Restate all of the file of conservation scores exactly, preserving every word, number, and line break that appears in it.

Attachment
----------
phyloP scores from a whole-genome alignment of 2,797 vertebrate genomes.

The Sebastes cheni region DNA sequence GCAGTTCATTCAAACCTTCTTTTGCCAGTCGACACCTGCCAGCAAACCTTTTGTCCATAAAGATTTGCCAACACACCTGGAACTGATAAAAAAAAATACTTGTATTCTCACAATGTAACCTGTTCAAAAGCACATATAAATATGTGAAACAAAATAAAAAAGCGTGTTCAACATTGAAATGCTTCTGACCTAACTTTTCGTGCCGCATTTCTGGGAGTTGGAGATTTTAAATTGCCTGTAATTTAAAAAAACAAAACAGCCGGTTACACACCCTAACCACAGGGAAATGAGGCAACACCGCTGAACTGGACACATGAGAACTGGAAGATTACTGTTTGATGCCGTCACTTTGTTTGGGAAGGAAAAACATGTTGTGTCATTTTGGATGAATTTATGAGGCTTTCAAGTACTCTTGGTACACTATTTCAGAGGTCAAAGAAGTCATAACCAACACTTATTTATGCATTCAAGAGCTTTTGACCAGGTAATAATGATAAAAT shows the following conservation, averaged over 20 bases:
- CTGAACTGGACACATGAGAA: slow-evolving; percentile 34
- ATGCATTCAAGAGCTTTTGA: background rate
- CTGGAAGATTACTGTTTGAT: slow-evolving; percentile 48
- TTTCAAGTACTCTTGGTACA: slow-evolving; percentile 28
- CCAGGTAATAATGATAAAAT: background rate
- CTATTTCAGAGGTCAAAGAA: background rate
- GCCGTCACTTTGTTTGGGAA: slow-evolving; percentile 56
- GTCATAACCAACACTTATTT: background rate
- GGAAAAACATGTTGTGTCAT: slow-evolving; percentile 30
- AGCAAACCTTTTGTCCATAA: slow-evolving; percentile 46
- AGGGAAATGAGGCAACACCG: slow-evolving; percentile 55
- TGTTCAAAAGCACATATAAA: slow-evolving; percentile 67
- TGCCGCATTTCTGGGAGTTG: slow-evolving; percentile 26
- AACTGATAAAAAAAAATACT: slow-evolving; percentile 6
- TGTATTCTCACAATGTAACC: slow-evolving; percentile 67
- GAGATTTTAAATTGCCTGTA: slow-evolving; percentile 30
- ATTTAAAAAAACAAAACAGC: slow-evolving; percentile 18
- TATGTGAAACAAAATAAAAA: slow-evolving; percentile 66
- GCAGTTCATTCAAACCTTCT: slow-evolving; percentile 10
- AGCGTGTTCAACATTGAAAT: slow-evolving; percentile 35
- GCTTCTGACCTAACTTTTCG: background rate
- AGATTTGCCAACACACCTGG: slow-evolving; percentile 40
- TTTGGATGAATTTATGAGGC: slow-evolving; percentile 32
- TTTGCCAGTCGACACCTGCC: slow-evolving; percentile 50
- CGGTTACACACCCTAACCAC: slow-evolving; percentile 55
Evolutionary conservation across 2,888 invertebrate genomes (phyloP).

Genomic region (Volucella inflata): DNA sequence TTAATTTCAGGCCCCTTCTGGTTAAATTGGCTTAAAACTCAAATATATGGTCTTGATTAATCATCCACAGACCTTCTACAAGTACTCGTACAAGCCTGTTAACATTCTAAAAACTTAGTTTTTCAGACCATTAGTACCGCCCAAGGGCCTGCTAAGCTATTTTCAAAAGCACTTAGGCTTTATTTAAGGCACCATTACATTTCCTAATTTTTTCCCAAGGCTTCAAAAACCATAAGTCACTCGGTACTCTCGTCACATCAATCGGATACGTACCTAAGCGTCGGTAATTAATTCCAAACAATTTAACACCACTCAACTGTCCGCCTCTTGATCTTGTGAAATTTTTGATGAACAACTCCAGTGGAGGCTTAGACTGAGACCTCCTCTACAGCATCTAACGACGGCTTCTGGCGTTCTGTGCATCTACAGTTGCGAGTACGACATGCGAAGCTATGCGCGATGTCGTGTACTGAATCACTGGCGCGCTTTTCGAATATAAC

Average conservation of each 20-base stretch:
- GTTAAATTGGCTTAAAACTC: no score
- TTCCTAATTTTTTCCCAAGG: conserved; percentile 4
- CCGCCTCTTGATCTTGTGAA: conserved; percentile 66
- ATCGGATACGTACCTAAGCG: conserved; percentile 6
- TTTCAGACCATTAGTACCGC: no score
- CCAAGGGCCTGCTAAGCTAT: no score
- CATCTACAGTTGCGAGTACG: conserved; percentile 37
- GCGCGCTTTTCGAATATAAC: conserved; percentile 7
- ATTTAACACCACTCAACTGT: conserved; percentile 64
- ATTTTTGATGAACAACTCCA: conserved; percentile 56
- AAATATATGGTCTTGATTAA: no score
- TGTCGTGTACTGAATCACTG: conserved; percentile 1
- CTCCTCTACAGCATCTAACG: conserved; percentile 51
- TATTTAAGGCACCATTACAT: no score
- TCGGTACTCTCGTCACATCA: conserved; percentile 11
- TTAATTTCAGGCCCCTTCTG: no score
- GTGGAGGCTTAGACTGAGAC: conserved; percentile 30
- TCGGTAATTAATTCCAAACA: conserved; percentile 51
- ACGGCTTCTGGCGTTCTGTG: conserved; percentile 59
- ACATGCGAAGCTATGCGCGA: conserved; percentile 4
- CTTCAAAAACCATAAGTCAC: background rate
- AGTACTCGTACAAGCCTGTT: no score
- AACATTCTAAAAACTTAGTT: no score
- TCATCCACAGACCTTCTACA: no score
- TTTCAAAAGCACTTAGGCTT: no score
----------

phyloP scores from a whole-genome alignment of 2,797 vertebrate genomes.

The Sebastes cheni region DNA sequence GCAGTTCATTCAAACCTTCTTTTGCCAGTCGACACCTGCCAGCAAACCTTTTGTCCATAAAGATTTGCCAACACACCTGGAACTGATAAAAAAAAATACTTGTATTCTCACAATGTAACCTGTTCAAAAGCACATATAAATATGTGAAACAAAATAAAAAAGCGTGTTCAACATTGAAATGCTTCTGACCTAACTTTTCGTGCCGCATTTCTGGGAGTTGGAGATTTTAAATTGCCTGTAATTTAAAAAAACAAAACAGCCGGTTACACACCCTAACCACAGGGAAATGAGGCAACACCGCTGAACTGGACACATGAGAACTGGAAGATTACTGTTTGATGCCGTCACTTTGTTTGGGAAGGAAAAACATGTTGTGTCATTTTGGATGAATTTATGAGGCTTTCAAGTACTCTTGGTACACTATTTCAGAGGTCAAAGAAGTCATAACCAACACTTATTTATGCATTCAAGAGCTTTTGACCAGGTAATAATGATAAAAT shows the following conservation, averaged over 20 bases:
- CTGAACTGGACACATGAGAA: slow-evolving; percentile 34
- ATGCATTCAAGAGCTTTTGA: background rate
- CTGGAAGATTACTGTTTGAT: slow-evolving; percentile 48
- TTTCAAGTACTCTTGGTACA: slow-evolving; percentile 28
- CCAGGTAATAATGATAAAAT: background rate
- CTATTTCAGAGGTCAAAGAA: background rate
- GCCGTCACTTTGTTTGGGAA: slow-evolving; percentile 56
- GTCATAACCAACACTTATTT: background rate
- GGAAAAACATGTTGTGTCAT: slow-evolving; percentile 30
- AGCAAACCTTTTGTCCATAA: slow-evolving; percentile 46
- AGGGAAATGAGGCAACACCG: slow-evolving; percentile 55
- TGTTCAAAAGCACATATAAA: slow-evolving; percentile 67
- TGCCGCATTTCTGGGAGTTG: slow-evolving; percentile 26
- AACTGATAAAAAAAAATACT: slow-evolving; percentile 6
- TGTATTCTCACAATGTAACC: slow-evolving; percentile 67
- GAGATTTTAAATTGCCTGTA: slow-evolving; percentile 30
- ATTTAAAAAAACAAAACAGC: slow-evolving; percentile 18
- TATGTGAAACAAAATAAAAA: slow-evolving; percentile 66
- GCAGTTCATTCAAACCTTCT: slow-evolving; percentile 10
- AGCGTGTTCAACATTGAAAT: slow-evolving; percentile 35
- GCTTCTGACCTAACTTTTCG: background rate
- AGATTTGCCAACACACCTGG: slow-evolving; percentile 40
- TTTGGATGAATTTATGAGGC: slow-evolving; percentile 32
- TTTGCCAGTCGACACCTGCC: slow-evolving; percentile 50
- CGGTTACACACCCTAACCAC: slow-evolving; percentile 55
Evolutionary conservation across 2,888 invertebrate genomes (phyloP).

Genomic region (Volucella inflata): DNA sequence TTAATTTCAGGCCCCTTCTGGTTAAATTGGCTTAAAACTCAAATATATGGTCTTGATTAATCATCCACAGACCTTCTACAAGTACTCGTACAAGCCTGTTAACATTCTAAAAACTTAGTTTTTCAGACCATTAGTACCGCCCAAGGGCCTGCTAAGCTATTTTCAAAAGCACTTAGGCTTTATTTAAGGCACCATTACATTTCCTAATTTTTTCCCAAGGCTTCAAAAACCATAAGTCACTCGGTACTCTCGTCACATCAATCGGATACGTACCTAAGCGTCGGTAATTAATTCCAAACAATTTAACACCACTCAACTGTCCGCCTCTTGATCTTGTGAAATTTTTGATGAACAACTCCAGTGGAGGCTTAGACTGAGACCTCCTCTACAGCATCTAACGACGGCTTCTGGCGTTCTGTGCATCTACAGTTGCGAGTACGACATGCGAAGCTATGCGCGATGTCGTGTACTGAATCACTGGCGCGCTTTTCGAATATAAC

Average conservation of each 20-base stretch:
- GTTAAATTGGCTTAAAACTC: no score
- TTCCTAATTTTTTCCCAAGG: conserved; percentile 4
- CCGCCTCTTGATCTTGTGAA: conserved; percentile 66
- ATCGGATACGTACCTAAGCG: conserved; percentile 6
- TTTCAGACCATTAGTACCGC: no score
- CCAAGGGCCTGCTAAGCTAT: no score
- CATCTACAGTTGCGAGTACG: conserved; percentile 37
- GCGCGCTTTTCGAATATAAC: conserved; percentile 7
- ATTTAACACCACTCAACTGT: conserved; percentile 64
- ATTTTTGATGAACAACTCCA: conserved; percentile 56
- AAATATATGGTCTTGATTAA: no score
- TGTCGTGTACTGAATCACTG: conserved; percentile 1
- CTCCTCTACAGCATCTAACG: conserved; percentile 51
- TATTTAAGGCACCATTACAT: no score
- TCGGTACTCTCGTCACATCA: conserved; percentile 11
- TTAATTTCAGGCCCCTTCTG: no score
- GTGGAGGCTTAGACTGAGAC: conserved; percentile 30
- TCGGTAATTAATTCCAAACA: conserved; percentile 51
- ACGGCTTCTGGCGTTCTGTG: conserved; percentile 59
- ACATGCGAAGCTATGCGCGA: conserved; percentile 4
- CTTCAAAAACCATAAGTCAC: background rate
- AGTACTCGTACAAGCCTGTT: no score
- AACATTCTAAAAACTTAGTT: no score
- TCATCCACAGACCTTCTACA: no score
- TTTCAAAAGCACTTAGGCTT: no score